US media scandal
By Glenn Greenwald
Three prominent CNN journalists resigned Monday night after the network was forced to retract and apologize for a story linking Trump ally Anthony Scaramucci to a Russian investment fund under congressional investigation.
By Stephen F. Cohen
“Russiagate” has become a grave threat to US national security—but its discredited foundational allegations persist.
By Robert Parry
A founding Russia-gate myth is that all 17 U.S. intelligence agencies agreed that Russia hacked into and distributed Democratic emails, a falsehood that The New York Times has belatedly retracted.
By Vivian Salama
The Chicago Tribune
Many administration officials believe the U.S. needs to maintain its distance from Russia at such a sensitive time — and interact only with great caution.
By Julian Borger
G20 meeting of two presidents could see Russia regain access to diplomatic compounds blocked after interference in 2016 US election, say former officials.
By Yochi Dreazen
Putin will bring a specific list of demands. Trump, not so much.
By Jill Dougherty
Now it’s official: Moscow and Washington confirm the two presidents will meet at the summit, but there are no details yet on time, place or format.
By Ronald Suny
Although no evidence of collusion between U.S. citizens and Russia has been proven yet, President Donald Trump and Secretary of State Rex Tillerson’s attempt to improve relations with Russia has been hobbled.
By Anne Applebaum
The Washington Post
By 2016, it was already too late to stop Russia, because most of the damage had already been done.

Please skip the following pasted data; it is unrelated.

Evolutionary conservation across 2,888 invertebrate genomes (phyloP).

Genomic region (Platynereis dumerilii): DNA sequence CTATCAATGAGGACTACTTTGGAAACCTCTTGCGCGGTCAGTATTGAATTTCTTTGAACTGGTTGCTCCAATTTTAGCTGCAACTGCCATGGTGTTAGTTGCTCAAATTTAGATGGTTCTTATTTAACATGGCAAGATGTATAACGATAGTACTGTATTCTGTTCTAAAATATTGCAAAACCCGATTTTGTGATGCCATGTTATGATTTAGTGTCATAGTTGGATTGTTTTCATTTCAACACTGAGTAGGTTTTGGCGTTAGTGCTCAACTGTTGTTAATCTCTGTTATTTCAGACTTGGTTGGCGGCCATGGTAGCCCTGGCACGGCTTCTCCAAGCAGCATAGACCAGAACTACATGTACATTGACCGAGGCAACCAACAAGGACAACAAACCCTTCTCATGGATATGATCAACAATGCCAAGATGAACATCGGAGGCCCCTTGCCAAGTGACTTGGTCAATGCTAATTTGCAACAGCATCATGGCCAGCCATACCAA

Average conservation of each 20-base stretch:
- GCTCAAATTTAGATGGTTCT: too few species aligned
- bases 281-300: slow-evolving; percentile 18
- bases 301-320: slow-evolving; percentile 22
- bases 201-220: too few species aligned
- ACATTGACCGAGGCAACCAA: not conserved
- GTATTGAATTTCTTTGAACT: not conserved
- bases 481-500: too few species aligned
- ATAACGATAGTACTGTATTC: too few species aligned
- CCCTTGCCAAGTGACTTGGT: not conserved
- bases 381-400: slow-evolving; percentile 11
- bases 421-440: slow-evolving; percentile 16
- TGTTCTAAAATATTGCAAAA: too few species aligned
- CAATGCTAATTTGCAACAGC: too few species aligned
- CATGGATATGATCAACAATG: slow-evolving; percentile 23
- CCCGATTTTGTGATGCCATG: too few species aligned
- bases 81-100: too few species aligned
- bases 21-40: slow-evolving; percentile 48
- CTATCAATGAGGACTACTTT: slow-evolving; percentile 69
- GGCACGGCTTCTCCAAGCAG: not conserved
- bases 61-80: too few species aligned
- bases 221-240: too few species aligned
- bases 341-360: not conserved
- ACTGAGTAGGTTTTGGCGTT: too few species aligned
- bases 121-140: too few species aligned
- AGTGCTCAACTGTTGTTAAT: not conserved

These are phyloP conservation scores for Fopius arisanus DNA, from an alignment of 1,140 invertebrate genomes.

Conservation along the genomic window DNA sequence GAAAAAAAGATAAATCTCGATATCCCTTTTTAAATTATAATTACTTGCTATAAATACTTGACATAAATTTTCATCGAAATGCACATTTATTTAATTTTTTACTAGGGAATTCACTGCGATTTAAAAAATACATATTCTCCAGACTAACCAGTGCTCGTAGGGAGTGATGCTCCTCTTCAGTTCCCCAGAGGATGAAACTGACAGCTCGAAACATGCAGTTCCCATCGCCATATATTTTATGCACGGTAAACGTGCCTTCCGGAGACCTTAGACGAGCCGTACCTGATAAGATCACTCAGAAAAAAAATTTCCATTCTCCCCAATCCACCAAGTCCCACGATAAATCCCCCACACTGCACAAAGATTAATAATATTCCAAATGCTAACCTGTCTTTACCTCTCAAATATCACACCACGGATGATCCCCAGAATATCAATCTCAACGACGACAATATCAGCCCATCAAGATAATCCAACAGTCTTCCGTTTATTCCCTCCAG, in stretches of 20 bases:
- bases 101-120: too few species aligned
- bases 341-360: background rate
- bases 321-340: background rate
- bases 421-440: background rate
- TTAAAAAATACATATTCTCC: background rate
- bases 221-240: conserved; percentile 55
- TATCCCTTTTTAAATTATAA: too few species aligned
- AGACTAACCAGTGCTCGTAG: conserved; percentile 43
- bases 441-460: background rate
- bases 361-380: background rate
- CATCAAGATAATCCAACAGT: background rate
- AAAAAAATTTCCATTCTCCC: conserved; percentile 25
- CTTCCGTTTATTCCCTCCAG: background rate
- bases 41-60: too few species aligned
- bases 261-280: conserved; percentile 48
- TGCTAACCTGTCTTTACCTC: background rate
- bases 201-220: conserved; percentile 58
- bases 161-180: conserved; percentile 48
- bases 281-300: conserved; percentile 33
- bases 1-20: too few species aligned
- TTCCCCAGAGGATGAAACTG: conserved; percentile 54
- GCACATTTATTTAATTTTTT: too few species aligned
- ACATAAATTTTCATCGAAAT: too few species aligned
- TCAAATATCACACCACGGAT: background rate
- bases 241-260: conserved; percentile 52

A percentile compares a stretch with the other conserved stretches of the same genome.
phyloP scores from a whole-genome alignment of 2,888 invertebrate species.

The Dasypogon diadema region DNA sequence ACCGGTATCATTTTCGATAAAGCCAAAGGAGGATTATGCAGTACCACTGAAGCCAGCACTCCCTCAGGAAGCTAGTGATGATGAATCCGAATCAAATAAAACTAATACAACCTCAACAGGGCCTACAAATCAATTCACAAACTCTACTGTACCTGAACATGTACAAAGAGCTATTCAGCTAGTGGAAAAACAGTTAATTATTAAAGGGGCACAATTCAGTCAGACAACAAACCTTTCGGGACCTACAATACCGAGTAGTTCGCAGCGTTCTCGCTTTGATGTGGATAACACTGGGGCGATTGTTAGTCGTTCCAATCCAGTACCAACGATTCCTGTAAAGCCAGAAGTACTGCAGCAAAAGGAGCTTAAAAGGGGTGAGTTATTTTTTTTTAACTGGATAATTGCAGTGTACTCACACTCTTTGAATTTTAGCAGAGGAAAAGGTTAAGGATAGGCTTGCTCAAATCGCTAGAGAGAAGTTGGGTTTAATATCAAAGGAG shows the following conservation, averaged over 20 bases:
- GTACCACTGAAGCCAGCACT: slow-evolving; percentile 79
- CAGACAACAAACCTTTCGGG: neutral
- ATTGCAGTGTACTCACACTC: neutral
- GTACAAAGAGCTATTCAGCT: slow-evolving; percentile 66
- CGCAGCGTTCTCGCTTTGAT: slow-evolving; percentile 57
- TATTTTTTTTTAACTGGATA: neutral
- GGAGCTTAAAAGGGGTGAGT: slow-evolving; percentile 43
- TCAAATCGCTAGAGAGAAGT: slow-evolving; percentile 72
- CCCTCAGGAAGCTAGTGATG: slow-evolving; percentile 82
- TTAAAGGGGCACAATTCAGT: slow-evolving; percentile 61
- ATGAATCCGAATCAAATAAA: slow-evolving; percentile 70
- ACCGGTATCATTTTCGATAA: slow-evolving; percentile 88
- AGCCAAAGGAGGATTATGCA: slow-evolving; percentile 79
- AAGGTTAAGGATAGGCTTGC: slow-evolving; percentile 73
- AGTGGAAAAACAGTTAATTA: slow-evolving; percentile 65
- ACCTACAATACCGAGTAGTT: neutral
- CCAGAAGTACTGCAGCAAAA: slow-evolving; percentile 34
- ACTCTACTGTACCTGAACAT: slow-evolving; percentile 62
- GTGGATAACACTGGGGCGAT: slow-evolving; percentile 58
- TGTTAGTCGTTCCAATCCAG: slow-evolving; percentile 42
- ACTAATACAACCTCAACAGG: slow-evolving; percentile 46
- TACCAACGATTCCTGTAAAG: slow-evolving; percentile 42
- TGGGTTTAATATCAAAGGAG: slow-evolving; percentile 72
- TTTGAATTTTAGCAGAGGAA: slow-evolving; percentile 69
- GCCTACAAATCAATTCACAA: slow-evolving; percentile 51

By Reps. Adam Smith, Seth Moulton, Stephanie Murphy, Ruben Gallego and Joe Courtney
Our country faces a new crisis, one which endangers the underpinnings of representative democracy and freedom worldwide. The threat emanates from Putinism, a philosophy of dictatorship fused with kleptocratic economics.
By Joel Schectman, Dustin Volz and Jack Stubbs
As U.S. officials investigated in January the FSB’s alleged role in election cyber attacks, U.S. technology firms were quietly lobbying the government to soften a ban on dealing with the Russian spy agency, people with direct knowledge of the effort told Reuters.
By Jeremy Kuzmarov
Right after the Showtime broadcast of a series of interviews by Oliver Stone with Russian President Vladimir Putin, media pundits began attacking Mr. Stone in bitter terms that say quite a lot about the incivility and anti-intellectualism prevalent in our political culture.
By Harry J. Kazianis
All the bombs in the world won’t put Syria back together again—but one misplaced cruise missile could spark the ultimate of national security nightmares: a war between the United States and Russia.
A senior Russian lawmaker on Tuesday dismissed the United States’ warning about a potential chemical weapons attack by Syrian dictator Bashar Assad’s regime as an “unprecedented provocation,” and the Kremlin called the accusations against “unacceptable.”
By Ingo Mannteufel
A number of important questions about the murder of Russian opposition politician Boris Nemtsov remain unanswered, even after a guilty verdict was handed down against five accused perpetrators.